Military Action in a Democracy

Recent events in the UK, USA and potentially France regarding military action have raised interesting questions about how militaries operate within democracies.  Last week we saw the surprising defeat of David Cameron’s attempts to gain parliamentary legitimacy for military strikes against the Syrian government – his already watered-down bill being rejected by a majority of 13 votes.  Both Foreign Secretary William Hague and Defence Secretary Philip Hammond have said that military action against Syria is now off the agenda, and that we shan’t be joining the USA in any potential strikes.  Interestingly, the votes weren’t even about the actual strikes, merely the timescale, but the defeat seems to have been interpreted as an altogether rejection of the plans.  Opinions on this particular issue aside, I’m convinced that this result was a victory for the democratic system.  Polls have repeatedly shown that the British public is against any military action, which the parliamentary vote reflected.  We’ve since had President Obama announce that Congress will have a vote on the issue*

What’s remarkable is that, to the best of my knowledge, leaders have nearly always been able to go to war without much opposition from parliament.  Before the First World War Britain was admittedly gripped by jingoistic fervour and the idea that wars had little consequence for us, therefore resulting in conflicts in South Africa and the Crimea going ahead without resistance.  But even after the First World War, we entered the Second World War, the Korean War, the Gulf War and the Iraq War without parliament stopping them.  While it’s important to make the distinction which many seem to be forgetting that David Cameron never intended to go to war over Syria, just launch strikes, parliament effectively blocking military action in such a way still seems unprecedented.  This really is a testament to just how war-weary a nation we’ve become.  I read a brilliant quote recently but unfortunately can’t remember the source, which went something like “Such processes must be alien to the Syrian military system“, which sums up precisely why I feel so privileged to live in a democracy.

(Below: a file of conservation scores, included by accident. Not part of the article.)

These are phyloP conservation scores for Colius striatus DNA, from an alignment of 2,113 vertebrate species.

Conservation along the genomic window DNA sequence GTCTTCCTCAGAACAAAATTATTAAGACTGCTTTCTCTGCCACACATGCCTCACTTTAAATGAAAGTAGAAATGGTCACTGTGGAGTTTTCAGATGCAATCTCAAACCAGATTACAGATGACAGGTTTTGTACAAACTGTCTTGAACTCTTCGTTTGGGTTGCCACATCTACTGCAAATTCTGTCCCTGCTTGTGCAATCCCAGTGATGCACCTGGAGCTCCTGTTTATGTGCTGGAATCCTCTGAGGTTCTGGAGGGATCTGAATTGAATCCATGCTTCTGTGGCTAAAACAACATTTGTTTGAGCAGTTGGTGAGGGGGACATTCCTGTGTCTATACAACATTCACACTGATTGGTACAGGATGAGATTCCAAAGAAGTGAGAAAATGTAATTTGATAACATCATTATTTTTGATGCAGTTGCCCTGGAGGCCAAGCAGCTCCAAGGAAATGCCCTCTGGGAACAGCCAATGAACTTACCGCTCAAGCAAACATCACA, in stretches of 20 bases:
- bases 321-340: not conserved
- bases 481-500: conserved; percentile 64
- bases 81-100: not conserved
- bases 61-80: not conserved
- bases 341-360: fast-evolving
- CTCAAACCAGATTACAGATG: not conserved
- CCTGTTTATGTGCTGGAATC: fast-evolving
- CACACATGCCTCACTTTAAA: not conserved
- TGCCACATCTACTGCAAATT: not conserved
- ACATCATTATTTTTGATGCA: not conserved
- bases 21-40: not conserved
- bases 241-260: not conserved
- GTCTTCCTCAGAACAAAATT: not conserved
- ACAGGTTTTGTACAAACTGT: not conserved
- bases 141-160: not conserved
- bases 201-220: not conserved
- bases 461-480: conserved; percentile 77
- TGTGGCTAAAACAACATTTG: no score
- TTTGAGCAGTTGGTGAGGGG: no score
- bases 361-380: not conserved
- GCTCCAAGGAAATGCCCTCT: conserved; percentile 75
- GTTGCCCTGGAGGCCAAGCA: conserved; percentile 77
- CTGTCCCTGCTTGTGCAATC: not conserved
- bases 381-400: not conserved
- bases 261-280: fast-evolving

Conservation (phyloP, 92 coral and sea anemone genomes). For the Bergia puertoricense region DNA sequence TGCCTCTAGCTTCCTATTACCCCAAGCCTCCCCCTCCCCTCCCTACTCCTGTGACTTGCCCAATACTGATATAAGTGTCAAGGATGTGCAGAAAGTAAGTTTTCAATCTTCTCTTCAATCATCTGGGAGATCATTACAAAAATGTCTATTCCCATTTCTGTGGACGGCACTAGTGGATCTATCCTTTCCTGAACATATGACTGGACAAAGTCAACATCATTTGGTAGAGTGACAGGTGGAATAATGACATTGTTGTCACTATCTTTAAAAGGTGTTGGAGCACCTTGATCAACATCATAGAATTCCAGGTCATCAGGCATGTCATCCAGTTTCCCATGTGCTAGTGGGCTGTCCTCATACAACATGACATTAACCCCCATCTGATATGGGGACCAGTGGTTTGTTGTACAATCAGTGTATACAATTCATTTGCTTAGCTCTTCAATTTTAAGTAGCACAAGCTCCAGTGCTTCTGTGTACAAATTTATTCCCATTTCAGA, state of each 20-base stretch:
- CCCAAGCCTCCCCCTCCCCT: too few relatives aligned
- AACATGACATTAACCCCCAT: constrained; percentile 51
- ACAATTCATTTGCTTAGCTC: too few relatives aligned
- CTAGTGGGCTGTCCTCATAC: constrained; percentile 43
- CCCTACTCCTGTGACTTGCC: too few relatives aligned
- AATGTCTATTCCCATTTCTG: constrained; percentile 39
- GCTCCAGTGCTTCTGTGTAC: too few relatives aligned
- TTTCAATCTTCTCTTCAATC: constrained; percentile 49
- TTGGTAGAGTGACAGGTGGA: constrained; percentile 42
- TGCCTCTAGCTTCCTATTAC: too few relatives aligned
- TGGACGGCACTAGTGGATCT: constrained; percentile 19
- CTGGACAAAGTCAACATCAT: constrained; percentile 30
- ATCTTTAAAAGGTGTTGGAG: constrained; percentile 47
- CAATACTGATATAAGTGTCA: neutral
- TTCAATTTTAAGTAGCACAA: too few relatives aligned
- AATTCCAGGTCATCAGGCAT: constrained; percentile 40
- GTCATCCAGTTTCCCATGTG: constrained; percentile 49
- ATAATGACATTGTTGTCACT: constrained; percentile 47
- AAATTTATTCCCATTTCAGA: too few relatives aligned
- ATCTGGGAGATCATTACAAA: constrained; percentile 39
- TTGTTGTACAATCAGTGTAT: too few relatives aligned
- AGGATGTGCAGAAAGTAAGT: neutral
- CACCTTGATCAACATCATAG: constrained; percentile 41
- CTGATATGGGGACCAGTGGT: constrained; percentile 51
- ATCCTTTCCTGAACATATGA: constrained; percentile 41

The British Prime Minister and the French and American Presidents all have the power to authorise initial military action without parliamentary approval, although, unless events unfolded very favourably indeed, it would be tantamount to political suicide for any of these leaders to bypass the wishes of parliament.  So the interesting question is raised: should parliament have the legal power to authorise military action planned by the government?  There’s a strong democratic argument in favour, in that power is with the elected representatives, not one solitary leader, and that forcing debates through parliament encourages all sides of an issue to be heard and considered.  Then again, if parliament was necessary for military action to be used, we’d be helpless within a crisis without passing emergency legislation.  Take the situation in the USA, where any military action taken would occur at least three weeks after the chemical attacks of Gouta.  That’s not a problem here, where it is wise to gather as much evidence as possible before taking action, but it would be a clear problem in other scenarios.  All things considered, I think the best system might be for the elected leader to continue having the power to make decisions regarding war and peace, but parliament should have the power to block such action before it is taken – and the opportunity to do so.  Effectively, the system we have now except more ground into law.